The following is the summary of “Mendelian susceptibility to mycobacterial diseases: state of the art” published in the November 2022 issue of Clinical Microbiology and Infection by Noma, et al.
In individuals with Mendelian susceptibility to mycobacterial disease (MSMD), IFN- immunity is compromised, making them more susceptible to infections caused by intracellular organisms like mycobacteria. There are at least 18 distinct genes thought to be involved with MSMD. This article provides a 2020–2021 update on the latest findings in MSMD, including the identification of 3 novel genetic disorders—AR IFN-, T-bet, and ZNFX1 full deficiency—and the molecular pathways generating multifocal osteomyelitis in patients with this condition. Researchers looked for studies on MSMD that have been published after January 2020 in the PubMed collection of scholarly articles. Articles and their citations that might be relevant were checked.
The history of MSMD is discussed, along with its classifications, symptoms, and therapies. Isolated MSMD and syndromic MSMD are the two broad categories into which MSMD falls. Among the 18 causal genes, 13 are responsible for isolated MSMD, which is characterized by a selective predisposition to one or more mycobacterial and related infections, and 8 are responsible for syndromic MSMD, which combines the infectious phenotype of mycobacterial disease with other clinical phenotypes. There are 3 genetic causes of MSMD; AR IFN- insufficiency is considered to be an independent form, while AR T-bet and ZNFX1 deficiencies are considered to be syndromic forms. Multifocal osteomyelitis is a hallmark of MSMD, and patients with impaired IFN-γ responses, such as those seen in individuals with acquired deficiency of interferon-gamma receptor 1 (IFN-γR1), (IFN-γR2), or activating transcription factor 1 (STAT1), report a high frequency of multifocal osteomyelitis.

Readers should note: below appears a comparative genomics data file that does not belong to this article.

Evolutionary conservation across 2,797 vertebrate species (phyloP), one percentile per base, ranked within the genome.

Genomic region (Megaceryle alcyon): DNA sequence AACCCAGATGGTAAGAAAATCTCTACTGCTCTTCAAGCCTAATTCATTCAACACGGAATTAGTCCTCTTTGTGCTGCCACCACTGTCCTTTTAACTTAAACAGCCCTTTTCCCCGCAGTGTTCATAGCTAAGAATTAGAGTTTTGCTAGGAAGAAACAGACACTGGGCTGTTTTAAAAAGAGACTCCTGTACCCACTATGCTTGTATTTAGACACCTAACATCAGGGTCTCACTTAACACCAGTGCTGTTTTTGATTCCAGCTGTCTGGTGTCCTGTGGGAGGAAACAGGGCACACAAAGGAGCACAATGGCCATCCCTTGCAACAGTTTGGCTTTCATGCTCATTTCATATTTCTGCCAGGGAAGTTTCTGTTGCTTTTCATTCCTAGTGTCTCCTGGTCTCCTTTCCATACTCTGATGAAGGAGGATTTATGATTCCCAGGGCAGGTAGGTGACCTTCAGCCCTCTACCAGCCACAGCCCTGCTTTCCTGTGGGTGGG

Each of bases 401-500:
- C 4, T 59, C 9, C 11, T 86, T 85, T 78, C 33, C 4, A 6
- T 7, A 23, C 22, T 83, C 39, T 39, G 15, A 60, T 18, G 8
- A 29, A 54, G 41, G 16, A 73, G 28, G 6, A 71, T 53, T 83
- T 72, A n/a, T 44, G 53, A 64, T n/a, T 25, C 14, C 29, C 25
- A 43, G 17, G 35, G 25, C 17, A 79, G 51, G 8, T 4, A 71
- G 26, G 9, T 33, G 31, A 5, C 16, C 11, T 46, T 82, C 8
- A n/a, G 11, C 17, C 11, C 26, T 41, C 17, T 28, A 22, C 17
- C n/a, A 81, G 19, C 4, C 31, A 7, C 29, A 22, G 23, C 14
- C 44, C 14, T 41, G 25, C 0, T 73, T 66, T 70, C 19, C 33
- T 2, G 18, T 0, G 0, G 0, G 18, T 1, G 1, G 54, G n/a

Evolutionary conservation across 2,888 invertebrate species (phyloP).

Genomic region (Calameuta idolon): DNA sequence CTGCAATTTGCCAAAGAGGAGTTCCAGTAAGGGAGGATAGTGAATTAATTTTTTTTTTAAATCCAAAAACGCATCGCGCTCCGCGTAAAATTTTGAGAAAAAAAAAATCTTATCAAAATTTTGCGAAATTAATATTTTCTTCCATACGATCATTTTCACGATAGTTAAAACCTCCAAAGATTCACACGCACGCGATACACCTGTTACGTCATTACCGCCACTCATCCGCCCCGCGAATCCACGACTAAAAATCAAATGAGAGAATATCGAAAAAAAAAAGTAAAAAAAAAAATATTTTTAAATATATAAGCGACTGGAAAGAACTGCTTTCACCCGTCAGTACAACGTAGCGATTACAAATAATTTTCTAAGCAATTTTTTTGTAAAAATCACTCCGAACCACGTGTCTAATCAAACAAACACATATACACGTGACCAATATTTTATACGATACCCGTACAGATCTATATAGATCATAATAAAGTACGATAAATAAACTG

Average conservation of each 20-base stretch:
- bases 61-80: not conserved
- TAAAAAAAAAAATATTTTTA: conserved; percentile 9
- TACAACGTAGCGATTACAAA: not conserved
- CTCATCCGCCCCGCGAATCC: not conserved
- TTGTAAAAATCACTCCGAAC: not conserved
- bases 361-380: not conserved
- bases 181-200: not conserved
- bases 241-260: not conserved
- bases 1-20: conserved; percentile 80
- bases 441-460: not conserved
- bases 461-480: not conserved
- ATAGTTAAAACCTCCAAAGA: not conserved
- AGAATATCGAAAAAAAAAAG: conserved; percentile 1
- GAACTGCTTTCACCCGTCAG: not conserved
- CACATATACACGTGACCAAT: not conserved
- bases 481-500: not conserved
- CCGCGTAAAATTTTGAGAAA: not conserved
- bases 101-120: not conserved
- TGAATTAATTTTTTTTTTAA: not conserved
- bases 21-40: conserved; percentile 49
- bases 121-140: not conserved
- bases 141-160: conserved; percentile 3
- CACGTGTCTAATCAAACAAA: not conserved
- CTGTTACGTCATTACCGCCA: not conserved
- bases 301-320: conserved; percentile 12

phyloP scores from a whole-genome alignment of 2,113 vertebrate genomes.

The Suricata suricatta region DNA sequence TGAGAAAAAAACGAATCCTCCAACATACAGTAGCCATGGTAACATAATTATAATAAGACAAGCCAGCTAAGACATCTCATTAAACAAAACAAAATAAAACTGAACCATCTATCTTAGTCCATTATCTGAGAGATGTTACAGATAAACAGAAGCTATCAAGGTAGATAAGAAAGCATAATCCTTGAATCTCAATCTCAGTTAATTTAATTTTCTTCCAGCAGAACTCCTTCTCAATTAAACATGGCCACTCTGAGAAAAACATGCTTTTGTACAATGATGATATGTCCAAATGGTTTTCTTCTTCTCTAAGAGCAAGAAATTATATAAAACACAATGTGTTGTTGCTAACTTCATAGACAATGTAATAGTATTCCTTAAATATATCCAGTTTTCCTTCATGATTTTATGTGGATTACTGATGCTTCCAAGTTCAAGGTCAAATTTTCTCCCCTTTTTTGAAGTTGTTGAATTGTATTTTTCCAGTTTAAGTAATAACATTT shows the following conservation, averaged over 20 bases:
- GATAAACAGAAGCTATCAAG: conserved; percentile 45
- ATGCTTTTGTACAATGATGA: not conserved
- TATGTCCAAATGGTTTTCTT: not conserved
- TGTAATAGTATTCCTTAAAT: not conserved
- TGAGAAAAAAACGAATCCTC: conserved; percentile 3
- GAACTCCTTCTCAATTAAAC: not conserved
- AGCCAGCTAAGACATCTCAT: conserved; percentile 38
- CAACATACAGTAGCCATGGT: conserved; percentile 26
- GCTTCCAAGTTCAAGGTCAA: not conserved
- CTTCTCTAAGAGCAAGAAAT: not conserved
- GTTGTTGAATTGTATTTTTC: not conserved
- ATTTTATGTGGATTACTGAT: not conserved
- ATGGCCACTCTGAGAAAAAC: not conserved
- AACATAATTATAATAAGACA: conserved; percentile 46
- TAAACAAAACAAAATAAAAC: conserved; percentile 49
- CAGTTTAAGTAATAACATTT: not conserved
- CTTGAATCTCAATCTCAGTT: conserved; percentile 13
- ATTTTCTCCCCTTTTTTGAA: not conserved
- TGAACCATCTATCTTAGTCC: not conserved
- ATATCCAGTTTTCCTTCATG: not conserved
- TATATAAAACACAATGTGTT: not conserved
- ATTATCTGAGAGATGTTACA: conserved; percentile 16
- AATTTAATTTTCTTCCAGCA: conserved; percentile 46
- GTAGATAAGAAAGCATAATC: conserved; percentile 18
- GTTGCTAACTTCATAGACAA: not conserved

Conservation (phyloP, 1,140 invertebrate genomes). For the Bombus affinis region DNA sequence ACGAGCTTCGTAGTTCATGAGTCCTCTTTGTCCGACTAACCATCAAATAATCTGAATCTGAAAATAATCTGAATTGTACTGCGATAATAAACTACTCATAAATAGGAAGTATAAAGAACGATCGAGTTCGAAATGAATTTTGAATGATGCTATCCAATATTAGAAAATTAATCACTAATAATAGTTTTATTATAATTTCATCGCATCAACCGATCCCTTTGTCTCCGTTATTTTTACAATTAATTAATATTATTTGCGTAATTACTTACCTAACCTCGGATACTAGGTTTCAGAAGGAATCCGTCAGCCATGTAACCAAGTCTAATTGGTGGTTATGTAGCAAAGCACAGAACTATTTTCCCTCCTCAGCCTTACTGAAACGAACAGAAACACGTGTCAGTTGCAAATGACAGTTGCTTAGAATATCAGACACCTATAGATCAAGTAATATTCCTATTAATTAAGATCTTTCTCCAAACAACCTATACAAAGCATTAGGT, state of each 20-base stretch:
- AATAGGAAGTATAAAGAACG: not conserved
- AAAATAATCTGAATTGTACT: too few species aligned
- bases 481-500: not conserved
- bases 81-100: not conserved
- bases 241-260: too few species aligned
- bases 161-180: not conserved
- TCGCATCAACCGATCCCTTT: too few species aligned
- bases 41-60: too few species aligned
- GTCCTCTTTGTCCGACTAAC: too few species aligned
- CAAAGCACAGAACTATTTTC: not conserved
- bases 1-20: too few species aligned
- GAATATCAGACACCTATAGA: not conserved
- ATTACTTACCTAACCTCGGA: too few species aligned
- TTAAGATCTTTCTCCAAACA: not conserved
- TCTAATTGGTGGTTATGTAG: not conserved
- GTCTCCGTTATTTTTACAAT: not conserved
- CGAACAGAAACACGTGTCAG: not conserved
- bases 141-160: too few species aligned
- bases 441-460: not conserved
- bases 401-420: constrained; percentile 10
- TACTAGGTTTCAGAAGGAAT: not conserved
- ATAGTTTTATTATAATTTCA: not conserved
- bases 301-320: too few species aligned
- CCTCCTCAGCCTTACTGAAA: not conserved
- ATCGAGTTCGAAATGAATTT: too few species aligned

Multifocal osteomyelitis has been linked to impaired suppression of osteoclast development and bone resorption in MSMD, perhaps because of a suboptimal response to IFN-γ. Next-generation sequencing methods have been used to examine genes throughout the past decade, shedding light on the molecular foundations of the human immune response against mycobacteria. Unfortunately, genetic explanations are missing in 50% of MSMD cases. Research is needed to learn more about the causes of MSMD.